The Book of Hosea: Chapter 2 (1)

It is always good to remember that chapters and verses in the bible were not included in the original autographs. This is an example where it could affect the context if we depend too readily on these divisions. The first verse in Hosea’s 2nd chapter is a good example of the significance of this. The passage is interlinked with 1:10-11 rather than introducing a new segment. Previously, the prophet spoke of a future reversal for the nation in Yahweh’s dealing with them. The great day of Jezreel (1:11) demonstrated the renewal of the first son of Hosea. Now, in 2:1, the same is said of the 2nd & 3rd child. In this instance, Jezreel seems to be the one addressing his siblings, Lo-Ruhamah and Lo-Ammi. The two will experience a similar reversal in their state going from being shown no compassion and not my people to receiving mercy and being transformed into “my people”. This is to be taken symbolically of the renovation of the nation since note that the prophet uses the plural “brothers and sisters”.

The Charge Against Their Mother

The following chapter is laid out in the same form as the previous beginning with exposing the harlotry of the nation followed by its promised restoration. This time, the prophet will expand on these themes and go into much more detail. V.2 begins with a call for the children to “contend” with their mother. The term itself is probably communicating acting as judges by laying a charge against her for her sins (Isaiah 3:13, Jeremiah 2:9). The children’s indictment demonstrates the severity of the unfaithfulness. Children were to honour their parents (Exodus 20:12), but in this case, they are commanded to lay the charge against her. The reason that the charge is laid is firstly that she is not my wife, and I am not her husband. The unfaithfulness of the wife (Israel) had caused a split in the marriage. This is parallel to you are not my people and I am not your God. Whether this was an official divorce of the nation to God is challenging. I’m not persuaded that there was a severing to that degree since it ends in reconciliation. The contending continues with a 2nd charge with the purpose to call for their mother to put away her harlotry from her face and her adultery from between her breasts. This is probably referring to her practicing harlotry and adultery through dressing up to draw her lovers in. This was no accidental encounter, but a dedicated act of donning the part to draw the men to her. Of course, these are references to Israel’s attraction to other gods and their unfaithfulness in harlotry and adultery (idolatry).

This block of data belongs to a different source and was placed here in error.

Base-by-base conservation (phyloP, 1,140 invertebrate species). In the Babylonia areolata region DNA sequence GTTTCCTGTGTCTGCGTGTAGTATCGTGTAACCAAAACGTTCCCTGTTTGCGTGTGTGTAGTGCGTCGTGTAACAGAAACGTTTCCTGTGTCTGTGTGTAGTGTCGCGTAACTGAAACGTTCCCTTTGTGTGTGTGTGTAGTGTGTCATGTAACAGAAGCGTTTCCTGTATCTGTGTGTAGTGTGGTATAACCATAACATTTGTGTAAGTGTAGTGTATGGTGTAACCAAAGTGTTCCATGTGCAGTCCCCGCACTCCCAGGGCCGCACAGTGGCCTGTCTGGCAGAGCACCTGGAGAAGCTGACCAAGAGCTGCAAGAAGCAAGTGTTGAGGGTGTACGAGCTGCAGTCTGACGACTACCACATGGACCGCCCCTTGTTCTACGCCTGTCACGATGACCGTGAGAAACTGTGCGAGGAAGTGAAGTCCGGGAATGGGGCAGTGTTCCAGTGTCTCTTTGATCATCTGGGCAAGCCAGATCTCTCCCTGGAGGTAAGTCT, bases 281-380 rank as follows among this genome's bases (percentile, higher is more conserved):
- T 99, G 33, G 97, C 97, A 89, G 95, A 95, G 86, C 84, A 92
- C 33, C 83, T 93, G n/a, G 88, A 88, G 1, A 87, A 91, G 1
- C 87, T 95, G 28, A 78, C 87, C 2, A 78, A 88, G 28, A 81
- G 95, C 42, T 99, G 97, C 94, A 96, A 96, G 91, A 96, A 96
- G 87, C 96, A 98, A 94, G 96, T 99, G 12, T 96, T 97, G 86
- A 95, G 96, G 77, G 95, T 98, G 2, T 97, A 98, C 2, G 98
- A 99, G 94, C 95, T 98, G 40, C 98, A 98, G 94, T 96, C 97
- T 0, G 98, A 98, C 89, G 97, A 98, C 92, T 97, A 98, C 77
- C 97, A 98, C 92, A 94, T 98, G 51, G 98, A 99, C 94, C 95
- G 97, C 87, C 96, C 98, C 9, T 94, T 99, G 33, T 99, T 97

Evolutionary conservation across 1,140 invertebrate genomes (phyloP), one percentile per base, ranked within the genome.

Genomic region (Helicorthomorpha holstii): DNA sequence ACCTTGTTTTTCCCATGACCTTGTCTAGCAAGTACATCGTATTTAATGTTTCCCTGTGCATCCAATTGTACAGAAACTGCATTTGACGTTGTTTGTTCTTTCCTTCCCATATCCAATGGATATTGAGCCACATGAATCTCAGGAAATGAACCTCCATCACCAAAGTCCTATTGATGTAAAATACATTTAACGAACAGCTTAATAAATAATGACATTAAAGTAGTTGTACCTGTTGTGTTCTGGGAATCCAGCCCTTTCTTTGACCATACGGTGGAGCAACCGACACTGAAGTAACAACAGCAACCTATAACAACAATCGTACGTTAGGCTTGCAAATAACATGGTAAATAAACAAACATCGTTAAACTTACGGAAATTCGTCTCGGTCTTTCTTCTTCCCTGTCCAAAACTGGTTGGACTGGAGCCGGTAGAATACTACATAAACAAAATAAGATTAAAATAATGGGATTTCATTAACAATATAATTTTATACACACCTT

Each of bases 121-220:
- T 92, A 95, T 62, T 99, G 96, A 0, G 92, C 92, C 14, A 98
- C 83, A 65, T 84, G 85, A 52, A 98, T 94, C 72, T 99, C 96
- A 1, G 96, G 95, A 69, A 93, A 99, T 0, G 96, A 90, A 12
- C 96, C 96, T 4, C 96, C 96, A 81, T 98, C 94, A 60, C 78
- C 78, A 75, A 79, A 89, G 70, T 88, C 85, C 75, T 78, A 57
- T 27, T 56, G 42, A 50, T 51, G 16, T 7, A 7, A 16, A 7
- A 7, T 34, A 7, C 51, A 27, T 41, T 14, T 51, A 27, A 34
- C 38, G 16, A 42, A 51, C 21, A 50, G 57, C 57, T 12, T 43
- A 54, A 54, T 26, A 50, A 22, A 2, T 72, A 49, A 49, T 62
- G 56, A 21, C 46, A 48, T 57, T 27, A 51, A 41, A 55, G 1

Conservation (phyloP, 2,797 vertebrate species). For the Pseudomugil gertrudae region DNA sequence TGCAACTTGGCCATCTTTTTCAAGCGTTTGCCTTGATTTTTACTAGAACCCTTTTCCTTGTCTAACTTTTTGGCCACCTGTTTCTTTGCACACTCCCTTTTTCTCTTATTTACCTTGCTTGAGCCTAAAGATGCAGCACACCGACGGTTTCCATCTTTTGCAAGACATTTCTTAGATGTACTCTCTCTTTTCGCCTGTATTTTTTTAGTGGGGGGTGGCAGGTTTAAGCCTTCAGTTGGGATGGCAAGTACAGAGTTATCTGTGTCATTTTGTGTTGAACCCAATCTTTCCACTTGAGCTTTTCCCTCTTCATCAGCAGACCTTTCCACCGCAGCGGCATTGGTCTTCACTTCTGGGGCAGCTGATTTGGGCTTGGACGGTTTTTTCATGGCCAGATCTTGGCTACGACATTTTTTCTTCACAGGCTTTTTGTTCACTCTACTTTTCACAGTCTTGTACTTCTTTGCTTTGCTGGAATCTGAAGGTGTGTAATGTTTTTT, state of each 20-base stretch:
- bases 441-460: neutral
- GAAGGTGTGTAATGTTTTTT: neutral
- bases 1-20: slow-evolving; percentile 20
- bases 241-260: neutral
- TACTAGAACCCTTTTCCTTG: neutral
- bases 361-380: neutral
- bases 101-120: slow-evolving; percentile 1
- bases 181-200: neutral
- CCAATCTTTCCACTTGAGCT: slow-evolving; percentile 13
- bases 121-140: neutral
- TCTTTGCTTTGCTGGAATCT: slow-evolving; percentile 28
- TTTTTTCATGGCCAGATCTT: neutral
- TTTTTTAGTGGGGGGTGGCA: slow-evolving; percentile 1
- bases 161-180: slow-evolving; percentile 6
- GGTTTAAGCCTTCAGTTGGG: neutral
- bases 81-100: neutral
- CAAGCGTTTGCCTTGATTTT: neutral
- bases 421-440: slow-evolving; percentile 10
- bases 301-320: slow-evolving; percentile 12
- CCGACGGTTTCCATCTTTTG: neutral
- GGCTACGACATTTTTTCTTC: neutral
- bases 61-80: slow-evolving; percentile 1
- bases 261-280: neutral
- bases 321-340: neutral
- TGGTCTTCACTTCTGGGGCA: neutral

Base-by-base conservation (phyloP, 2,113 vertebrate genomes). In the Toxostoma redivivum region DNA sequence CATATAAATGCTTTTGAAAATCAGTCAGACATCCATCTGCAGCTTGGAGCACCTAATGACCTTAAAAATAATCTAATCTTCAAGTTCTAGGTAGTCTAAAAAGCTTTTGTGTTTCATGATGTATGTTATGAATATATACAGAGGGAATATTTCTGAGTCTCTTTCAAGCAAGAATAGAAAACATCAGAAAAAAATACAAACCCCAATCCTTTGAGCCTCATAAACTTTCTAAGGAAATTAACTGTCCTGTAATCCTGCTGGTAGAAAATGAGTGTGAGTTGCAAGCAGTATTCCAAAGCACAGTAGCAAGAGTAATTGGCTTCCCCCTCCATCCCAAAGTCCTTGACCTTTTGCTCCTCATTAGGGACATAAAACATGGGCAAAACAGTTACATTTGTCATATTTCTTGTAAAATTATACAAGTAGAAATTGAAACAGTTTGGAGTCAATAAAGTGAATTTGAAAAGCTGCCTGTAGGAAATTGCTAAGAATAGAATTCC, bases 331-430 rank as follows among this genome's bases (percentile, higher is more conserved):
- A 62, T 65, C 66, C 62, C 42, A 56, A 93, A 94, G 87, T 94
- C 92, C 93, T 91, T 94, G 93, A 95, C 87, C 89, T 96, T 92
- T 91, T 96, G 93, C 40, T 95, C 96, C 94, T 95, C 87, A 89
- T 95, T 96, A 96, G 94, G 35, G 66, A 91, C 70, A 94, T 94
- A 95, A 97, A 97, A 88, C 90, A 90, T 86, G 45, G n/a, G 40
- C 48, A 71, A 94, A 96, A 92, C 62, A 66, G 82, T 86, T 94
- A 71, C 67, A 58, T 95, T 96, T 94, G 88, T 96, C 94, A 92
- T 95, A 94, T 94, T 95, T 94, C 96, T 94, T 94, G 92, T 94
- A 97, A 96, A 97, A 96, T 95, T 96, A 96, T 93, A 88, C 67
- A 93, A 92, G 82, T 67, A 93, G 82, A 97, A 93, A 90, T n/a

The prophet then writes of the threat of judgment to fall upon her by Yahweh if she doesn’t turn from her ways. She will suffer shame and she will thirst like a desert without water. Her clothes would be taken away from her so that she would be disgraced publicly, an illustrative statement of Israel for their unfaithfulness to God (Ezekiel 16:38-39). This stripping was conducted by another nation who would take away all their resources to leave them dying of thirst or being exiled into a land where they would feel the curse of being under another nation’s judgment.

Judgment & Shame Upon Her Children

In a peculiar turn, not only will the mother experience the shame and judgment that comes with her harlotry, but so will her children. This comes with a switch in the speaker from the children to Hosea as representative of Yahweh. The children, who represent the people of Israel, will find no compassion (Lo-Ruhamah) for their nation’s harlotry in their idolatrous actions against Yahweh.

In v.5, the unmerciful words of Yahweh to the nation are geared towards the acts of the mother. The children will find no compassion because of the acts of the mother. She has brought shame upon the children through her harlotry and adultery. Her actions are explicitly described as “I will go after my lovers”. But who are these lovers that she is chasing towards? As we will see, these lovers are other gods especially Baal (v.13)[1]. Her lovers are those she believes provide her food, drink and clothes. Some were life sustaining necessities (bread, water) while others were forms of luxury (wool, flax, oil and drink). These items will be repeated often in this chapter either in full or in part as gifts from her husband (Yahweh) rather than her customers.

The repercussions of her whoring are slightly different than in v.3. This time, Yahweh promises to bring judgment upon her in the form of hedging up her way with thorns and building a wall so that she can’t find her path. This is telling of Israel’s coming affliction reminiscent of Jeremiah’s laments:

He has hedged me in so that I cannot get out; He has made my chain heavy. He has blocked my ways with hewn stone; He has made my paths crooked. (Lamentations 3:7,9)

The outcome will be that she will be restricted and will no longer be able to get to go after her lovers in the form of the temple in Samaria. This perhaps through the invasion and destruction of the city when the Assyrians attacked and let them away in exile.